Several come to mind: Odyssey, the heyday of Nintendo Power and Electronic Gaming Monthly, and the tower of old 1970s Cricket volumes my sisters gave me. But I think I have to pick 3-2-1 Contact. Just the publication of BASIC programs in a kids’ magazine would have been enough! But then add in all the other science and current events content that was educational and entertaining without being condescending; yeah, that was the best! I devoured every issue, and it helped me see the bigger world beyond my suburban surroundings.
Almost ashamed to admit the first magazine I loved was "Dynamite!," which many won't remember. Brings me back!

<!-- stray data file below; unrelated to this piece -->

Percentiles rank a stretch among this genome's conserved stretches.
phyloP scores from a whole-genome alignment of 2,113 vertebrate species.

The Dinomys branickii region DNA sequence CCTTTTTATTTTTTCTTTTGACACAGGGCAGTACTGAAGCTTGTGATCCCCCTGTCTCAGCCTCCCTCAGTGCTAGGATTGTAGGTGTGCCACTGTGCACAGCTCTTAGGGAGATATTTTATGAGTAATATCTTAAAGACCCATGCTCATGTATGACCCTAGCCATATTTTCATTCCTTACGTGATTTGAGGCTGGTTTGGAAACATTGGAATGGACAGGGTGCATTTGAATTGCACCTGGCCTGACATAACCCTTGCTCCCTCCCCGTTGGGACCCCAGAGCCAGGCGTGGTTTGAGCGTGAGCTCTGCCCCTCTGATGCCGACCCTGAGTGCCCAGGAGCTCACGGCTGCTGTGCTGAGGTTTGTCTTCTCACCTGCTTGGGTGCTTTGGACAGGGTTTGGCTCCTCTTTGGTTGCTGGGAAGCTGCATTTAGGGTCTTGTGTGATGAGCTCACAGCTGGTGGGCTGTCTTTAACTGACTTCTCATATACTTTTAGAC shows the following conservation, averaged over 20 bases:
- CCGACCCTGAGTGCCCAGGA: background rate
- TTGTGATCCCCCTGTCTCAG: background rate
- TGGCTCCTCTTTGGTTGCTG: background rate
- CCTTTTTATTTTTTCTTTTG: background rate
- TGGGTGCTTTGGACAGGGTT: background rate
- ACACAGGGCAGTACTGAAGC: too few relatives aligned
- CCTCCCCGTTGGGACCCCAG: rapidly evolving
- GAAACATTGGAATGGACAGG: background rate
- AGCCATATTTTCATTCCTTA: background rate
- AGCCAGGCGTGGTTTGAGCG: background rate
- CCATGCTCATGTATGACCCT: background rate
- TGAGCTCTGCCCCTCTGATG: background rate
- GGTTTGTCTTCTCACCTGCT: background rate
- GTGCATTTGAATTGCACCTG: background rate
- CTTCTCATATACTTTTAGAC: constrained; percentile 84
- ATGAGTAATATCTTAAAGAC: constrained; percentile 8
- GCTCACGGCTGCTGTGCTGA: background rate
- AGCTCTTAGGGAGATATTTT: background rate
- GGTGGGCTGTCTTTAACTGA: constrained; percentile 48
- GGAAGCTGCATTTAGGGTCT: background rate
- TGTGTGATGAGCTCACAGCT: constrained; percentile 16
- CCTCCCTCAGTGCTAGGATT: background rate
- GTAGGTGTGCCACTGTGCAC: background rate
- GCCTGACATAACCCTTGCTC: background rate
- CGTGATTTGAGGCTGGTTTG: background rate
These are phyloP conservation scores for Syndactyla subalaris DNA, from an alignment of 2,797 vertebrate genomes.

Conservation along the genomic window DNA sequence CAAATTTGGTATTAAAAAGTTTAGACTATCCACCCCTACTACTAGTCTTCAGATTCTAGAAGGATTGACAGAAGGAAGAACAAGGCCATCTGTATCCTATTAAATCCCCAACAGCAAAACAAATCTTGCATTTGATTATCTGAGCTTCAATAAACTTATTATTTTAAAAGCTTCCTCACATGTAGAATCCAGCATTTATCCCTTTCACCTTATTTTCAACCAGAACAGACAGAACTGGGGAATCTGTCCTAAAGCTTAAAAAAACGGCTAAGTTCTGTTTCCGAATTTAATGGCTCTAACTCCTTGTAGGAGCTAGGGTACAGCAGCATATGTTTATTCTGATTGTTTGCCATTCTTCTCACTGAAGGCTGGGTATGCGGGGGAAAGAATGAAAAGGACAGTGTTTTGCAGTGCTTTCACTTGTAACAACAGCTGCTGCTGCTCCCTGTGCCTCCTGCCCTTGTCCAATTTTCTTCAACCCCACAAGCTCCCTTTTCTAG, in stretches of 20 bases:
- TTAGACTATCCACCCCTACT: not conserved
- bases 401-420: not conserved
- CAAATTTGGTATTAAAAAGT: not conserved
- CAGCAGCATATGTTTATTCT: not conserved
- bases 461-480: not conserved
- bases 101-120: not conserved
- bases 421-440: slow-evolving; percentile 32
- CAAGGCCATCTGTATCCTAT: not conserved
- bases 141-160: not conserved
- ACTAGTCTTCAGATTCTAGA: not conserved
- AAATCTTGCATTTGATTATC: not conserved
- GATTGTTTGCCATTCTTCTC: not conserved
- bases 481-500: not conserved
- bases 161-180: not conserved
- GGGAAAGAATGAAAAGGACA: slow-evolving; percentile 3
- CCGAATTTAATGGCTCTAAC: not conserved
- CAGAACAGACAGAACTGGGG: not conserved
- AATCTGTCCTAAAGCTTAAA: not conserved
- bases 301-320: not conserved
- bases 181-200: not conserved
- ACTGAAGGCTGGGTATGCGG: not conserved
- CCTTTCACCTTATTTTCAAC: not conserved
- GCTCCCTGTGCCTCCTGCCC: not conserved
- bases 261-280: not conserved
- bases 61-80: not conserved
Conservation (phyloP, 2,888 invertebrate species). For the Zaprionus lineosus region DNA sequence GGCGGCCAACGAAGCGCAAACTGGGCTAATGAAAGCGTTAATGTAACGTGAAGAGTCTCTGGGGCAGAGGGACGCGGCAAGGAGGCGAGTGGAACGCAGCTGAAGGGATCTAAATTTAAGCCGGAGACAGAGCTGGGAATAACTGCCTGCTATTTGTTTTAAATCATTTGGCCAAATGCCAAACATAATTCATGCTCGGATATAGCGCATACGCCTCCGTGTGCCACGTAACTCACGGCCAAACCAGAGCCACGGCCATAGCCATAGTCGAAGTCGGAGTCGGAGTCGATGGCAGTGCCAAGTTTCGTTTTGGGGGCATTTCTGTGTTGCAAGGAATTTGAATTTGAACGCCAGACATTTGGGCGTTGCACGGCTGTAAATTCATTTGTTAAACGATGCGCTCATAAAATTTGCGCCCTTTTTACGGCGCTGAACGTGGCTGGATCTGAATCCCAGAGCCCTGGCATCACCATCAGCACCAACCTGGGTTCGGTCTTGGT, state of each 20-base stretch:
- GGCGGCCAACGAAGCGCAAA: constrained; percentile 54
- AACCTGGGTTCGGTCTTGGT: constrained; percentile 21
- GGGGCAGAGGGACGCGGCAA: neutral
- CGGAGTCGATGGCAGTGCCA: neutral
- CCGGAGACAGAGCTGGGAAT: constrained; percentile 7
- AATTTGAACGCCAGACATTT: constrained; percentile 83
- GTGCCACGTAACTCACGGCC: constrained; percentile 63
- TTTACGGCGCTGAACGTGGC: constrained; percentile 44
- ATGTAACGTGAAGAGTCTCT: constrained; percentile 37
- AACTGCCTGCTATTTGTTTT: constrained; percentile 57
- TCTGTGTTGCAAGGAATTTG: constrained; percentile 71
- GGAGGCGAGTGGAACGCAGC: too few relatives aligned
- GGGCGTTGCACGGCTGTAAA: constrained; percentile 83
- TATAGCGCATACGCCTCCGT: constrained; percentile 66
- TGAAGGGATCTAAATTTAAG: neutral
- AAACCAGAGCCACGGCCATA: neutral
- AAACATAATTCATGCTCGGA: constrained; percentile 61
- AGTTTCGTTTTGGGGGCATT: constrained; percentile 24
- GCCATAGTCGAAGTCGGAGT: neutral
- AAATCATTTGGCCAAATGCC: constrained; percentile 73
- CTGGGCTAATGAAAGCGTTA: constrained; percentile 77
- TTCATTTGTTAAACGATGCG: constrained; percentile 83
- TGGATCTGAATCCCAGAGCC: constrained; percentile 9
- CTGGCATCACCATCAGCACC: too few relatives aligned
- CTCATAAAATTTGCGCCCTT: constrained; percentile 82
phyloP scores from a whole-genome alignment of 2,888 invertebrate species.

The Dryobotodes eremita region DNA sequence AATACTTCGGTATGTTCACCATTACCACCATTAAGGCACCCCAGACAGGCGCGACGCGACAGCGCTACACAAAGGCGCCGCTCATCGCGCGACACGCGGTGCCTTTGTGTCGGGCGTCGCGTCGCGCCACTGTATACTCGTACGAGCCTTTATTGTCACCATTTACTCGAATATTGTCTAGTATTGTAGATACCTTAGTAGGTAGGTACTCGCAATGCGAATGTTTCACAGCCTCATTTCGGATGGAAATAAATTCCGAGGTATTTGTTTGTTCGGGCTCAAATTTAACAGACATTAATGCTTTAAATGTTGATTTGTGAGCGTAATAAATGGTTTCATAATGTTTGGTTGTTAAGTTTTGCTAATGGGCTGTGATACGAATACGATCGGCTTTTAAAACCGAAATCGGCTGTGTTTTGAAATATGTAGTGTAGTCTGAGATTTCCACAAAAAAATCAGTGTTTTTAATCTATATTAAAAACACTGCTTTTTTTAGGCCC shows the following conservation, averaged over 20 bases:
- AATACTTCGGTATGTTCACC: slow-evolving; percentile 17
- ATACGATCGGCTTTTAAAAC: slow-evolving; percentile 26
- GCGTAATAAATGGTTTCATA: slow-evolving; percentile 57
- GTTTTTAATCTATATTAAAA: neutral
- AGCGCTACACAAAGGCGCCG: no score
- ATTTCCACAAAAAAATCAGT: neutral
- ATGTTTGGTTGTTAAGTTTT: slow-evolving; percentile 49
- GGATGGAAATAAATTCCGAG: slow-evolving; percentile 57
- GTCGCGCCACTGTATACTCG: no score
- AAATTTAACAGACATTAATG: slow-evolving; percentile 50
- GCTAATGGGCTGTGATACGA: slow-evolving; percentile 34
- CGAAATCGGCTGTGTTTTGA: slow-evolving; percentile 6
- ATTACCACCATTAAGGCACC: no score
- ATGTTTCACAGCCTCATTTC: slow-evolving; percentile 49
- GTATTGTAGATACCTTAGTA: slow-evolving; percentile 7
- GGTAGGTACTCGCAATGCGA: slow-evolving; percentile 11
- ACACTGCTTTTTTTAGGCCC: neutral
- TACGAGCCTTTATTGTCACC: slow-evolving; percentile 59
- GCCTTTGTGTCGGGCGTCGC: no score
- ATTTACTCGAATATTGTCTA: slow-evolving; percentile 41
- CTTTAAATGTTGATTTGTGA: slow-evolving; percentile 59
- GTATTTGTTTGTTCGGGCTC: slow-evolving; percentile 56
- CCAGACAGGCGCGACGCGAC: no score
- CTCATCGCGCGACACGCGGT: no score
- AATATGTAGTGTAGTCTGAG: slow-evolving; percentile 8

Cricket. They drew the characters as comics throughout the magazine. They had backstories and lives. There was even a copy, probably around 1985, where they went into detail about each of the characters. I never realized it was possible to draw outside the lines, so to speak, until then.
That's easy! National Geographic. How could you not? It's filled with a myriad of different universes - literally and figuratively. It's enabled me to travel and dream while laying in my bed, and has unleashed my mind unlike any other printed publication I can ever remember. Reading and treasuring these gems was a family tradition from my grandpa's time, who bounded them in leather volumes. Even our school teacher would forbid us from ever cutting anything out of a National Geographic magazine - these were viewed upon as mini-encyclopedias. I recently donated a bunch of magazines - my 14 year collection - to libraries and collectors so I could spread the joy to others.